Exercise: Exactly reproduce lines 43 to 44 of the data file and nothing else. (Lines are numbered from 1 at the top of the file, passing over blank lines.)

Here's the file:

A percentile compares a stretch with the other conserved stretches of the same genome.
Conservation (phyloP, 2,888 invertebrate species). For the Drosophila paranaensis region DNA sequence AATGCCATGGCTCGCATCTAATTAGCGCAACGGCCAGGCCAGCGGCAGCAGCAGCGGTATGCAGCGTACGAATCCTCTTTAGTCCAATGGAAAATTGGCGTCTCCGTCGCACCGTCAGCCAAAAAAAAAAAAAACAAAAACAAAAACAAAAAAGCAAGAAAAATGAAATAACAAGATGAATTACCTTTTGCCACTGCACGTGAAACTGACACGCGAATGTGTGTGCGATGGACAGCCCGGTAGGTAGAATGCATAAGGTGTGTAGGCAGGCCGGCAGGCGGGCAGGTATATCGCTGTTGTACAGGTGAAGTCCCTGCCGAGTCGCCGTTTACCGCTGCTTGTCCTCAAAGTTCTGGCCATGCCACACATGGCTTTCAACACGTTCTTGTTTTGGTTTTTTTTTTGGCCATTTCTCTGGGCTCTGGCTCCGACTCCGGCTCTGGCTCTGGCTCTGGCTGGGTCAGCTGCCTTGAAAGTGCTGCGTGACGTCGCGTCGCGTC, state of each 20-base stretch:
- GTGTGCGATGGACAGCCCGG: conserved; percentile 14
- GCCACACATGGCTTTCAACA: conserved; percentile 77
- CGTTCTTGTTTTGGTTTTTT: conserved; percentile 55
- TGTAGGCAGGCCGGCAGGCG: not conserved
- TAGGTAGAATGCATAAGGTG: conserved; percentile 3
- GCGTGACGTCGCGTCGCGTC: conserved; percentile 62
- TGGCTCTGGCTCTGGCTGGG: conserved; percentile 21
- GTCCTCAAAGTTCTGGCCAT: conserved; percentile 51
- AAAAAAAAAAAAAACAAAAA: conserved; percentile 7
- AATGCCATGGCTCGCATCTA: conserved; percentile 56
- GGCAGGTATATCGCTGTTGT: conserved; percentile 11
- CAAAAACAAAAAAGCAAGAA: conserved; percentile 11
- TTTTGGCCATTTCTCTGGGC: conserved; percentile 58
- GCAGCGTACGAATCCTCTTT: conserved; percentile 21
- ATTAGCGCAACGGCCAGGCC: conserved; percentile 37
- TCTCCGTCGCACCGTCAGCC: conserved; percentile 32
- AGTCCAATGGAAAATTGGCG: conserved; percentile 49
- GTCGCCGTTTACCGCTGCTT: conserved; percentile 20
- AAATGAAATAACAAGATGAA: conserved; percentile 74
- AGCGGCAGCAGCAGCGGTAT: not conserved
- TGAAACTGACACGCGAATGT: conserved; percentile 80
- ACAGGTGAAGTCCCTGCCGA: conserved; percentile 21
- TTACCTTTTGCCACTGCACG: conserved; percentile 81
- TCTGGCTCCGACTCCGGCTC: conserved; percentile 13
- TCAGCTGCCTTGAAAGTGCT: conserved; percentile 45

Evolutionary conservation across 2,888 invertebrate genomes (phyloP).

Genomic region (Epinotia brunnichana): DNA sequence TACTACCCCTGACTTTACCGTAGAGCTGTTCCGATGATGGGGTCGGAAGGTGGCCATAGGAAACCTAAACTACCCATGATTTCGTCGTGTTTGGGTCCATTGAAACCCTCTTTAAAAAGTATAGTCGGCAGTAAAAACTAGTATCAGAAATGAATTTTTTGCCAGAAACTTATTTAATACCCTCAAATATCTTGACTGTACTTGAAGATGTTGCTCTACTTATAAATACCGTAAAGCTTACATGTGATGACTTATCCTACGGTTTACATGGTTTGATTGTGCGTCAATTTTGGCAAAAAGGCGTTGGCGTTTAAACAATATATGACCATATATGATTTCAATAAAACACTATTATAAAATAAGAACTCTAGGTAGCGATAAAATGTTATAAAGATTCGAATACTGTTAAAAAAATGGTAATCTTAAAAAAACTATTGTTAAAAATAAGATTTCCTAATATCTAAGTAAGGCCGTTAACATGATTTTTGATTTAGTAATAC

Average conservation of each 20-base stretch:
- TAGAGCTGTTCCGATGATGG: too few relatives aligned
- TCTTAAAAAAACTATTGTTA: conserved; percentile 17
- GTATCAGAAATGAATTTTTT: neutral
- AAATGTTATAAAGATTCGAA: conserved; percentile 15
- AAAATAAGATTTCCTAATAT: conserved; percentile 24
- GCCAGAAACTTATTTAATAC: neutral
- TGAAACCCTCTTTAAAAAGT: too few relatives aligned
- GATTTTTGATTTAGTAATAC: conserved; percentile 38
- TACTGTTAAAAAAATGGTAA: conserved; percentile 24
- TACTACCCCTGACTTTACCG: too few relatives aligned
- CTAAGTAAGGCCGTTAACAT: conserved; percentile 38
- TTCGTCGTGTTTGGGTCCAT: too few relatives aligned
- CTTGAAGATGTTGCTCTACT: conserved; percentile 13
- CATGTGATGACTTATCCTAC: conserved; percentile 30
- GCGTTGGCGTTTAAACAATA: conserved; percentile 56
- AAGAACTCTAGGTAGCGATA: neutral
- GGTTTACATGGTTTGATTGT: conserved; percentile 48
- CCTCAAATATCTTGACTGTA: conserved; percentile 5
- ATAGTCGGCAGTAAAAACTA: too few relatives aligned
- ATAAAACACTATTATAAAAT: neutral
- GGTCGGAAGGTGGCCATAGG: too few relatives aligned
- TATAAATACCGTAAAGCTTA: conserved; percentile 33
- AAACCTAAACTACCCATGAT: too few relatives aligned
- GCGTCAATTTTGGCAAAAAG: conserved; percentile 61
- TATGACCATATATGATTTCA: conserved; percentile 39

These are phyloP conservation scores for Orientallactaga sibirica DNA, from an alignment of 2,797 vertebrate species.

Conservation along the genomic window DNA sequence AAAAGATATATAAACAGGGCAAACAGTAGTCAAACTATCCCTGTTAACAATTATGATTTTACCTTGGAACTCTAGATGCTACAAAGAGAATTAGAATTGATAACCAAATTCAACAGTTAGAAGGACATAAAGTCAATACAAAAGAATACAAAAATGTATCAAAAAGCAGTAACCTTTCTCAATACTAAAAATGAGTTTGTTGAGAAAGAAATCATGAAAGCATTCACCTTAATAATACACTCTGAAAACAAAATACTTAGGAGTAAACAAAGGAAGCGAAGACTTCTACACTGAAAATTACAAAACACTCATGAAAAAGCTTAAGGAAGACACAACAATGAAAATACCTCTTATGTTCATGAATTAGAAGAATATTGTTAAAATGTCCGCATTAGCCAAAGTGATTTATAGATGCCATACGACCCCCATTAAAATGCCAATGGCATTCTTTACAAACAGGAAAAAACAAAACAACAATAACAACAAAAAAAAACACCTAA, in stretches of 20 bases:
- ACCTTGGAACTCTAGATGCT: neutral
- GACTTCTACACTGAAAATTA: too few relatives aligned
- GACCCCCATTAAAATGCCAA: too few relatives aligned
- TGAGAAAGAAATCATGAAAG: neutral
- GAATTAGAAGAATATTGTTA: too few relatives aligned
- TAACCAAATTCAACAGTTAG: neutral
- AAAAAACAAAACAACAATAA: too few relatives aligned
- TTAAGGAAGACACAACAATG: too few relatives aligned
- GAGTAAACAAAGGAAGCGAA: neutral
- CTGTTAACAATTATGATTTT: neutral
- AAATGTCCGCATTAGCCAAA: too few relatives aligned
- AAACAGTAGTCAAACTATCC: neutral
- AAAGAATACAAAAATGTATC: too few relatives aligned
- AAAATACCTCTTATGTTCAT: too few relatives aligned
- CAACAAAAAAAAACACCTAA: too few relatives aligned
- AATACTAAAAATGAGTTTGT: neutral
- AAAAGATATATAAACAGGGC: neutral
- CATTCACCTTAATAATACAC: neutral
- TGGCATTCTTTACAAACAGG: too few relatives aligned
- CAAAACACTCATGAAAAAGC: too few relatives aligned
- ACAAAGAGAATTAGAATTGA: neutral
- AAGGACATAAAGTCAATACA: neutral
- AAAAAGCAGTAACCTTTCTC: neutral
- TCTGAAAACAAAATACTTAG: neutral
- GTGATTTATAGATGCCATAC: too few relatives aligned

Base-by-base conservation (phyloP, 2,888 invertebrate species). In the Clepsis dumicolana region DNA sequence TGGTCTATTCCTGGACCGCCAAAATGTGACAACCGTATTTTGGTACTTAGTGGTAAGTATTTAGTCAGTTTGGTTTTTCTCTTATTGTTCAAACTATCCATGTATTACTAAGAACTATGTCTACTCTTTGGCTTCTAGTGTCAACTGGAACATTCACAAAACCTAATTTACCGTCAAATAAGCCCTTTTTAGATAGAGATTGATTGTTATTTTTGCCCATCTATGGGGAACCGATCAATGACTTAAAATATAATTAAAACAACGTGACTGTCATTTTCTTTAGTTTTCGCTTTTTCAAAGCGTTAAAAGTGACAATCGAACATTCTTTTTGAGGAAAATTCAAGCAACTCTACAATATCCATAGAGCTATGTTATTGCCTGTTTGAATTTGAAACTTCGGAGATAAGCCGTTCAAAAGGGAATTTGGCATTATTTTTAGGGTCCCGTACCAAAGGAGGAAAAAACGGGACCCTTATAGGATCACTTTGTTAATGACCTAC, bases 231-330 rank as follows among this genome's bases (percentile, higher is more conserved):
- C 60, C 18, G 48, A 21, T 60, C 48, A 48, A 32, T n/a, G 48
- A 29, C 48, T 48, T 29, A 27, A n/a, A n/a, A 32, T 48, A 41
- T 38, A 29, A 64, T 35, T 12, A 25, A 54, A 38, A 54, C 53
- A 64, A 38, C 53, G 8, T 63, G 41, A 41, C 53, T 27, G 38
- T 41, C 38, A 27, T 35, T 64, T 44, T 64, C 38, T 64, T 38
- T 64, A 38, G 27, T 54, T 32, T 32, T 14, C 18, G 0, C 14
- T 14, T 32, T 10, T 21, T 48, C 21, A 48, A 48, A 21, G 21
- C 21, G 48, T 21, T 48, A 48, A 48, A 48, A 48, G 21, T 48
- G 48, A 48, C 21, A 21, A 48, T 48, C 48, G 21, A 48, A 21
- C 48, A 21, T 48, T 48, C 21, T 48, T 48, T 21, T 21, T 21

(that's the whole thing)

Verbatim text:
- CTTGAAGATGTTGCTCTACT: conserved; percentile 13
- CATGTGATGACTTATCCTAC: conserved; percentile 30